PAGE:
In reply to this the consul spoke in no very cheerful strain, admitting rather that what Fabius said was true than that it was easy of [p. 335]
The dictator had found his master of the1
horse intolerable: what power or influence then would a consul have over a turbulent and headstrong colleague?
In his former consulship he had escaped badly burnt from the flames of popular resentment; he hoped that everything would turn out for the best; but if any misfortune should befall, he would sooner expose his life to the swords of the enemy than to the suffrages of his angry fellow citizens.
Immediately after this conference they say that Paulus set out, escorted by the foremost senators: the plebeian consul was escorted by his own friends, the plebeians —in point of numbers the more imposing throng, though it contained no persons of distinction.
When they got to the camp, the new forces were united with the old and the camp was divided into two, with the new and smaller one nearer Hannibal, while the greater part of the army and all the choicest troops were in the old one.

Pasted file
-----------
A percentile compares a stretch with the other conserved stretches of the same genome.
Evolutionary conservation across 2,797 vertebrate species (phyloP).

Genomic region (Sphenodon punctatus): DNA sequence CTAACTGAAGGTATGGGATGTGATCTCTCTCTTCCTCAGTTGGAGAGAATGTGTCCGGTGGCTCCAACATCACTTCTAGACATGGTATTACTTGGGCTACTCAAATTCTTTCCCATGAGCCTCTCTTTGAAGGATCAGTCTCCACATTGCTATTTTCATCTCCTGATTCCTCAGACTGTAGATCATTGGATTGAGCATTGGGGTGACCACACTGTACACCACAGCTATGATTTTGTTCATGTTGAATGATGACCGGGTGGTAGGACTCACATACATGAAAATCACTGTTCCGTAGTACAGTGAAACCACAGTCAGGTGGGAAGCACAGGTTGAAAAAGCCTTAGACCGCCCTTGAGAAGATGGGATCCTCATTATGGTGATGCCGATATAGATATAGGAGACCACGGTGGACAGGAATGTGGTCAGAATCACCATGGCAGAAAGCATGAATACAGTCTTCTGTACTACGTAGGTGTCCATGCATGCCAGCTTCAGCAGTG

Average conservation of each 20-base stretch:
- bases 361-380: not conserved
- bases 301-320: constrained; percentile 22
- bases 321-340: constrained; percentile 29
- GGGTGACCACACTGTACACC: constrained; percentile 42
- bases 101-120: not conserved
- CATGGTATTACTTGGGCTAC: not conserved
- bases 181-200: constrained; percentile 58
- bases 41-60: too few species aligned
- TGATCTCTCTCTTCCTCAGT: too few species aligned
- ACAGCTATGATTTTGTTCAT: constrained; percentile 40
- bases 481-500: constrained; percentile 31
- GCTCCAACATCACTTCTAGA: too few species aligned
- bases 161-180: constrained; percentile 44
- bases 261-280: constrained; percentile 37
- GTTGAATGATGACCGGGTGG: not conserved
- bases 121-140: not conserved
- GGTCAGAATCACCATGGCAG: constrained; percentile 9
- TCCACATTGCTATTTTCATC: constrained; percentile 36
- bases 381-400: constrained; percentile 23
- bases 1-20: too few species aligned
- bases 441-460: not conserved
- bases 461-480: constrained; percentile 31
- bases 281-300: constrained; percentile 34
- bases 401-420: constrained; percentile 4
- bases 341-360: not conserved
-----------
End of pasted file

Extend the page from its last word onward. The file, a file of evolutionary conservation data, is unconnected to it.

Of the consuls of the year before, Marcus Atilius pleaded the excuse of age and was sent back to Rome; Geminus Servilius was put in command of the smaller camp, having under him a Roman legion and two thousand infantry and cavalry of the allies.
Hannibal, though lie perceived that the forces of his enemies were augmented by a half, was nevertheless greatly rejoiced at the coming of the consuls.
For not only were the spoils exhausted on which his men had subsisted from day to day, but there was not even any district left for them to spoil; for when it appeared that the farms were no longer safe, the corn had everywhere been carried into the walled towns, and in consequence there was barely grain [p. 337]
enough left —as
was afterwards discovered —to last2
ten days, and the Spaniards, for want of food, had made ready to desert, if the Romans had only waited till the time was ripe.